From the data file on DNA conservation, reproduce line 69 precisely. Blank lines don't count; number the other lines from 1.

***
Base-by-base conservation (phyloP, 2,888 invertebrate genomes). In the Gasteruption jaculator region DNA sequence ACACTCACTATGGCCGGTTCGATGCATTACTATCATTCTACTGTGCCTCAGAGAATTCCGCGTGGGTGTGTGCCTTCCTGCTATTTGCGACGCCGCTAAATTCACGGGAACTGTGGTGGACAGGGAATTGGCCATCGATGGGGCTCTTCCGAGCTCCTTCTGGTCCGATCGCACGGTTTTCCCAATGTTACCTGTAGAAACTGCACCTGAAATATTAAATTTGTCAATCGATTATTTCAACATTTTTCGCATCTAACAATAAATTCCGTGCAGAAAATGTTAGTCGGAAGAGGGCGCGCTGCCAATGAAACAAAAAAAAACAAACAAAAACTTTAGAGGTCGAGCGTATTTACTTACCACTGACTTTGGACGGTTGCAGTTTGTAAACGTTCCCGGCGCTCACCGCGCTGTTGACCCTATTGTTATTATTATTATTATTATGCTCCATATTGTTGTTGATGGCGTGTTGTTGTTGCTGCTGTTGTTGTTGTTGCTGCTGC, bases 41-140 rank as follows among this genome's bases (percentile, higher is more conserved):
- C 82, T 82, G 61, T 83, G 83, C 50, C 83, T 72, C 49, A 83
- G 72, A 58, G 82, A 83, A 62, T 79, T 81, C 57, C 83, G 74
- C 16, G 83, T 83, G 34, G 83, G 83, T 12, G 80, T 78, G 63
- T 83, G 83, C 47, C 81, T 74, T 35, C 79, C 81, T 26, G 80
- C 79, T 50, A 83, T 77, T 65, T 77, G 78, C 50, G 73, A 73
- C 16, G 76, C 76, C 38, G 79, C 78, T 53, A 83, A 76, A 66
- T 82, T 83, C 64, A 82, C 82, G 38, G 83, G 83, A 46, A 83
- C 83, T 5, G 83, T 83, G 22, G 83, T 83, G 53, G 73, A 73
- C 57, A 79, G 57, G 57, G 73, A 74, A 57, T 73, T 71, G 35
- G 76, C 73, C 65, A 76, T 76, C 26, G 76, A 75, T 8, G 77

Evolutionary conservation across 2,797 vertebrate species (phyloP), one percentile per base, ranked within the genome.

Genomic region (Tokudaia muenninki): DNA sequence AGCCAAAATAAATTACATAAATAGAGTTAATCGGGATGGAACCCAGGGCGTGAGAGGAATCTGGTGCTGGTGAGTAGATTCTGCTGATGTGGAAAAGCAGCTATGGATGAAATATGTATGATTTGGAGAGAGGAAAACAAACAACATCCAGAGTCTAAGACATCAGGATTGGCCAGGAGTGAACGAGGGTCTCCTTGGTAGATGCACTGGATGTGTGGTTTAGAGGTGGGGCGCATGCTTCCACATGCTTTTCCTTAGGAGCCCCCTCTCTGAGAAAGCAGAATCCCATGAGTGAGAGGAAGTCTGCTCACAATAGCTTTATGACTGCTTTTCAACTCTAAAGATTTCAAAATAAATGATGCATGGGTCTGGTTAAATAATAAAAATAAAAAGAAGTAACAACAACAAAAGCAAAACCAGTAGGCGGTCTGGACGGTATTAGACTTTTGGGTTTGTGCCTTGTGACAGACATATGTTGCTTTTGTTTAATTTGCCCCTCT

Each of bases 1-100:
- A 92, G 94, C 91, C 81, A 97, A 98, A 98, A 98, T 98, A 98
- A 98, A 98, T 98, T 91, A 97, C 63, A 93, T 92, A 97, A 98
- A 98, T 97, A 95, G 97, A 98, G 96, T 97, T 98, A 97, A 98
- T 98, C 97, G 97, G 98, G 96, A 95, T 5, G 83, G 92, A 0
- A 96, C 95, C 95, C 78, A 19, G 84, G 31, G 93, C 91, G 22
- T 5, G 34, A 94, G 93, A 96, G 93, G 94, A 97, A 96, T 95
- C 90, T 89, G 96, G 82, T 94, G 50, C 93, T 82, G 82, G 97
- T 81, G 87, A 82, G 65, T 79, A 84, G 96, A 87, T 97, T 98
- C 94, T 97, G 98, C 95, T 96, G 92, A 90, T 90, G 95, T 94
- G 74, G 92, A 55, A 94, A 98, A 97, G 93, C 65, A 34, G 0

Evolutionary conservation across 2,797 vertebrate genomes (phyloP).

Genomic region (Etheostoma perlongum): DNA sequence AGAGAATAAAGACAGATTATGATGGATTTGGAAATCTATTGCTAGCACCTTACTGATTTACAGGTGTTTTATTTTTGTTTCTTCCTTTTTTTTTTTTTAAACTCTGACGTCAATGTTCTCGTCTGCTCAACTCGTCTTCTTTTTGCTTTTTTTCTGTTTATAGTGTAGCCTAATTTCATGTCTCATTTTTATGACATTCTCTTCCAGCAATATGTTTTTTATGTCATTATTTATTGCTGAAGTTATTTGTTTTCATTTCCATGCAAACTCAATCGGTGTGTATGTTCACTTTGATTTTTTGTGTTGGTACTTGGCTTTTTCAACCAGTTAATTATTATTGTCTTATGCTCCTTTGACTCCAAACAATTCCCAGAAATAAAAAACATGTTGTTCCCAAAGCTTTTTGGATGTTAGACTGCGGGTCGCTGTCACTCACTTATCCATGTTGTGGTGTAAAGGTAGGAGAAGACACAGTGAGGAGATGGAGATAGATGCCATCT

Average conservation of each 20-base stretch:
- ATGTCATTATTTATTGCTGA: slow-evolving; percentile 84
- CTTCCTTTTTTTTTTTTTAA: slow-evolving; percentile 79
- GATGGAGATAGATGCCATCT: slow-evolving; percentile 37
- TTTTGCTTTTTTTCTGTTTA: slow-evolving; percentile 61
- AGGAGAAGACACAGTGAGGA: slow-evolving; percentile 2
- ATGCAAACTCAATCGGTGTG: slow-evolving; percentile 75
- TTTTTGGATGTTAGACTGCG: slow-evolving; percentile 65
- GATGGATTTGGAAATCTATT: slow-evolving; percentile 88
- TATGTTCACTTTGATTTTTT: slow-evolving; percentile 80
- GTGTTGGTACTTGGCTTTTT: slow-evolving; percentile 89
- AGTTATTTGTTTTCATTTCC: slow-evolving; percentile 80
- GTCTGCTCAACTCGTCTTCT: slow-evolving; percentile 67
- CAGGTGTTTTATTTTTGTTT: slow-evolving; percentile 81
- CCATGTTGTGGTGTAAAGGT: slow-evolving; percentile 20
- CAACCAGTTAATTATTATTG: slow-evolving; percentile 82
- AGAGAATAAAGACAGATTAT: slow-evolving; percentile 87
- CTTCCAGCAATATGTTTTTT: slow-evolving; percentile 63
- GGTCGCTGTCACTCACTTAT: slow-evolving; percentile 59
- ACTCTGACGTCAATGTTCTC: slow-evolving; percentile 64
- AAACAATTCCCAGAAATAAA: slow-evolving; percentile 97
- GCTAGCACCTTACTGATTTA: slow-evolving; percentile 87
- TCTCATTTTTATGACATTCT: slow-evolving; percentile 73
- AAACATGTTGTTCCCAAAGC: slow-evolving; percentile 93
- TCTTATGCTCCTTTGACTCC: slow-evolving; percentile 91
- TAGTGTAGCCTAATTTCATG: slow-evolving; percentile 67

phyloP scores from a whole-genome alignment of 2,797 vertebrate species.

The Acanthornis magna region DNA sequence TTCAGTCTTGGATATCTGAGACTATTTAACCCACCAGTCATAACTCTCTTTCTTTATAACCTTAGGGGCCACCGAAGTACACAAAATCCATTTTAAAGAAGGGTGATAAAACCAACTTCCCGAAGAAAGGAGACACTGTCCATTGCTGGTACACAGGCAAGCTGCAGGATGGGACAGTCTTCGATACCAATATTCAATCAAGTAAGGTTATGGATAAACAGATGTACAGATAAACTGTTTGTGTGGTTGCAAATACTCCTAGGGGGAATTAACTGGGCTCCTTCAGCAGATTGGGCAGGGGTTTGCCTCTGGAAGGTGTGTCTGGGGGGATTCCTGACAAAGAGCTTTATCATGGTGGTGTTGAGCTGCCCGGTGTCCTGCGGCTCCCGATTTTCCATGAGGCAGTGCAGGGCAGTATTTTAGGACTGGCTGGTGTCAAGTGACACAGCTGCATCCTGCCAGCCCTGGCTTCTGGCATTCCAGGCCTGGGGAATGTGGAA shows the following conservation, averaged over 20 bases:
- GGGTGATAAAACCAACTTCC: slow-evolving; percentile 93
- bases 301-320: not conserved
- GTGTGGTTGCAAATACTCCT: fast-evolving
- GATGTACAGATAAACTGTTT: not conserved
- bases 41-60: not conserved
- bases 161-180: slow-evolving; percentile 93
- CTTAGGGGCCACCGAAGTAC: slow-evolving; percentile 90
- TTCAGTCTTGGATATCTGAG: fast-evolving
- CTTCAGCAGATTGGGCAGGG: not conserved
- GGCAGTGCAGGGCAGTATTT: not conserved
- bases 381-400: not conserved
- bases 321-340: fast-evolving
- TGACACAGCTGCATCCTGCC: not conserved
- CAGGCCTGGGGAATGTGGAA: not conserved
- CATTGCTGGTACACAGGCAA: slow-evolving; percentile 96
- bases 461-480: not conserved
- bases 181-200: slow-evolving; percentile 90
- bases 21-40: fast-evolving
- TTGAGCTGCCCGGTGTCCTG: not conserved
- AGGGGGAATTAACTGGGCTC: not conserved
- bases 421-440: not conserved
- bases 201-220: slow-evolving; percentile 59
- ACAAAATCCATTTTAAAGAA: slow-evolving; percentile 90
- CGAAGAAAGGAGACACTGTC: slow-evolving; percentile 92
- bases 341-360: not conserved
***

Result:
- CATTGCTGGTACACAGGCAA: slow-evolving; percentile 96